BRRR - resources for closing

3 Replies

This is my 1st time locating a BRRR property. I am assuming you want to quickly rehab, as soon as you close. Since the rehab work required might vary by the property - it's hard to know if you need a roofer, or a handyman or general contractor etc.

How do you all typically line up resources/contractors to do the rehab? Do you have a list of go-to resources/contacts that you want to contact BEFORE closing on the property so that you can engage them to come out and do the rehab work?

where also is a good place to find resources/contacts for doing the rehab work?

If you don't involve your contractor before buying the property how do you know how much you can pay?

With this being your first time rehabbing or doing a BRRRR how do you know what the rehab costs will be?

One of the most critical parts of analyzing a BRRRR is having a solid rehab estimate to determine your offer.

Once the inspection is done, I thought there might not be enough time to get a contractor to come out and look at the property to provide a rehab estimate, and just rely on the inspection report to provide an estimate. Especially in a market/area where it's still highly competitive and the sellers have a short turnaround time for an offer review.  

Do you normally get the contractors, roofers, handyman to come out and look at the property based on what comes up in the inspection report?

Kosh, with our BRRRR properties, I always get a contractor to go out with me on the initial look. I agree with Brian that you almost have to have a contractor on hand to give you an estimate unless you've done this numerous times and are comfortable assessing the renovations yourself.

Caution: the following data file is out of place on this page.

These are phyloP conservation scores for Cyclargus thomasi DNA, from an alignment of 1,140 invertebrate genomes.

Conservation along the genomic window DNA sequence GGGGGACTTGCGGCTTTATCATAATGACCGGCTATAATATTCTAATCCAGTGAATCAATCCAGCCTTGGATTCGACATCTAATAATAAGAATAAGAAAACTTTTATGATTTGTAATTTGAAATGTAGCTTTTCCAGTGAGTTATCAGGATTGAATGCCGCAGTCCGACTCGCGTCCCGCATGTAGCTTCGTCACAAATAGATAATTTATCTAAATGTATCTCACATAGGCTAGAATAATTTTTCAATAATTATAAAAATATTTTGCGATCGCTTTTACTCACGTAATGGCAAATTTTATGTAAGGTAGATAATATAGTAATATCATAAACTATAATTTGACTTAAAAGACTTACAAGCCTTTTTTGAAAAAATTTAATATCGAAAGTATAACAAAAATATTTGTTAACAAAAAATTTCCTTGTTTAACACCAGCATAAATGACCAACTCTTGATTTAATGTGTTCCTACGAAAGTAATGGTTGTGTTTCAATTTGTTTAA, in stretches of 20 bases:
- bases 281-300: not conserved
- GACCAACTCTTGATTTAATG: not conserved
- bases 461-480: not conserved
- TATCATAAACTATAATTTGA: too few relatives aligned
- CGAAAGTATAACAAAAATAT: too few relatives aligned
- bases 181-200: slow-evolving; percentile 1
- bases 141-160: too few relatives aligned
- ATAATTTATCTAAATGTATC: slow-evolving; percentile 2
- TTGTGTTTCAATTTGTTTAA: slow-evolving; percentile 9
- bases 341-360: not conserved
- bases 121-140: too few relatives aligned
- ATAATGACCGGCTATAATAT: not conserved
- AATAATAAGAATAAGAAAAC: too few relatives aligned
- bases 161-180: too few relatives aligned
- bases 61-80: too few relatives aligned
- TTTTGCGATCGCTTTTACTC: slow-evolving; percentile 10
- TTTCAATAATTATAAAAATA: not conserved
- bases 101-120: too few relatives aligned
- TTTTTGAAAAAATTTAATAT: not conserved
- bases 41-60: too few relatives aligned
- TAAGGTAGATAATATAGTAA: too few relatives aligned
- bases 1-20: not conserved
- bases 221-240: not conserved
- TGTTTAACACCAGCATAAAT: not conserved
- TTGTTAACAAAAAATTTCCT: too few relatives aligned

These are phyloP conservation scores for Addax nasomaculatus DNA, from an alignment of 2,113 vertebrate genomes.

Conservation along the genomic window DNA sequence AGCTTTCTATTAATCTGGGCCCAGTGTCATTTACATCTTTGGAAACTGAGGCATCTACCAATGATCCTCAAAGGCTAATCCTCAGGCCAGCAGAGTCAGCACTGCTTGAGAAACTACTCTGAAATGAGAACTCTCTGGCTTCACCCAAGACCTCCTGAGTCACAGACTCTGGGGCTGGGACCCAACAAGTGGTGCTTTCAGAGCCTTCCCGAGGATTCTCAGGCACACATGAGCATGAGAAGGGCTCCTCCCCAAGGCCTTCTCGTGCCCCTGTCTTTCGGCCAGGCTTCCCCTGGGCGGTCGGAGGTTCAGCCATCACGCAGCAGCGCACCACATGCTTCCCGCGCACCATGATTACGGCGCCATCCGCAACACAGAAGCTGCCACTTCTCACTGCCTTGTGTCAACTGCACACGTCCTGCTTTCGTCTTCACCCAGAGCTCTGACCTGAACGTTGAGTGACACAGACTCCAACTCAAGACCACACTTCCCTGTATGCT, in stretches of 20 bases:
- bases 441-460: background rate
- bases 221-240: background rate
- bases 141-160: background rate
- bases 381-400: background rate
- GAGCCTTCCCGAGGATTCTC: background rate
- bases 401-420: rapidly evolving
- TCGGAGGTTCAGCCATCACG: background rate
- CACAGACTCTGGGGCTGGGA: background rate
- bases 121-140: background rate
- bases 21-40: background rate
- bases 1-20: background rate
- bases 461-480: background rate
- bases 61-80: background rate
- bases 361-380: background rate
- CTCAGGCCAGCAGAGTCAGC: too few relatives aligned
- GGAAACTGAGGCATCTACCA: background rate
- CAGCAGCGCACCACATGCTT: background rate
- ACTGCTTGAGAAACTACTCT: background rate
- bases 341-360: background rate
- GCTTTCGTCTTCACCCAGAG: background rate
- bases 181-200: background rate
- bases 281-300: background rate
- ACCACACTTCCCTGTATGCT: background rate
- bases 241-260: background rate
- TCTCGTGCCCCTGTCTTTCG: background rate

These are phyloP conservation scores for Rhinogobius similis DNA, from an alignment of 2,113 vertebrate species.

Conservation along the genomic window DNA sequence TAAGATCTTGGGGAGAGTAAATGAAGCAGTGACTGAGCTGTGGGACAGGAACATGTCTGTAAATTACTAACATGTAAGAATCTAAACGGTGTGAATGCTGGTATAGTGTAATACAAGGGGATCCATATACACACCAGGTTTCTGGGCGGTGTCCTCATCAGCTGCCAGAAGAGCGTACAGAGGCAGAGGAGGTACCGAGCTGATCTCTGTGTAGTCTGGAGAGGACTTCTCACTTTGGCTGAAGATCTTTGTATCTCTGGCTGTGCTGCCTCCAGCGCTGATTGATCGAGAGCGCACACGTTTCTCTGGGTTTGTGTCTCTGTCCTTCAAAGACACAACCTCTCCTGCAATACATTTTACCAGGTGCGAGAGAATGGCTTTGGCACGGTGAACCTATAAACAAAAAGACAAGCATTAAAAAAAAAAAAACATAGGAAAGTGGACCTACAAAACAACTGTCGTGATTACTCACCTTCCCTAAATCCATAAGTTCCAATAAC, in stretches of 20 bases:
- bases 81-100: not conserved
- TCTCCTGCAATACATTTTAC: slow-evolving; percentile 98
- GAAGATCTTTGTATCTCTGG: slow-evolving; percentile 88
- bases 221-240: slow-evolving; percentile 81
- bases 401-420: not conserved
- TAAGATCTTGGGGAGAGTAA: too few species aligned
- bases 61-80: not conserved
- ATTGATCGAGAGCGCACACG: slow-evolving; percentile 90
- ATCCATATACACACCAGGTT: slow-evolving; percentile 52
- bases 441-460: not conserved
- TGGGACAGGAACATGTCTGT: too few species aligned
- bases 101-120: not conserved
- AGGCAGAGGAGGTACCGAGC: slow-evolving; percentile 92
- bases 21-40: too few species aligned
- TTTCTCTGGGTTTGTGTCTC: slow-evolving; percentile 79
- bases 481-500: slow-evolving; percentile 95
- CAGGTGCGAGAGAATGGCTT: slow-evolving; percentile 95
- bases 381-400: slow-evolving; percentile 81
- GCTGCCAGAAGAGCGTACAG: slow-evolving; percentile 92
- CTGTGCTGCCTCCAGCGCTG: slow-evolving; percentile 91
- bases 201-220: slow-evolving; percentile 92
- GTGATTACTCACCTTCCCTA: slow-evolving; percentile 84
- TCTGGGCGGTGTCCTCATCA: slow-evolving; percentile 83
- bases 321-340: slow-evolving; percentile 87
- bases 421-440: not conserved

The best way to handle contractors is to have them give you a bid for labor then you purchase the materials. You can price out and search for overstocked materials on FB and Craigslist to get the costs down. On your first property doing a rehab, it's going to be difficult to have a contractor that you can trust and rely on since you may not be aware of their work integrity. I think many investors would argue that you will go through some bumps early on by selecting the wrong contractors.

Personally, my first two rentals cost me about $10k because I just didn't know how to run a renovation project utilizing proper contractors. I took it as an education, and on our 3rd property, there were no added costs because of the learning curve. Unless you get lucky and find a great contractor (or contractors if you GC the project) expect to have some dollars come out of pocket after the project is complete. You will find a team to handle your projects in the future after you get your feet wet and understand the process.

Good luck!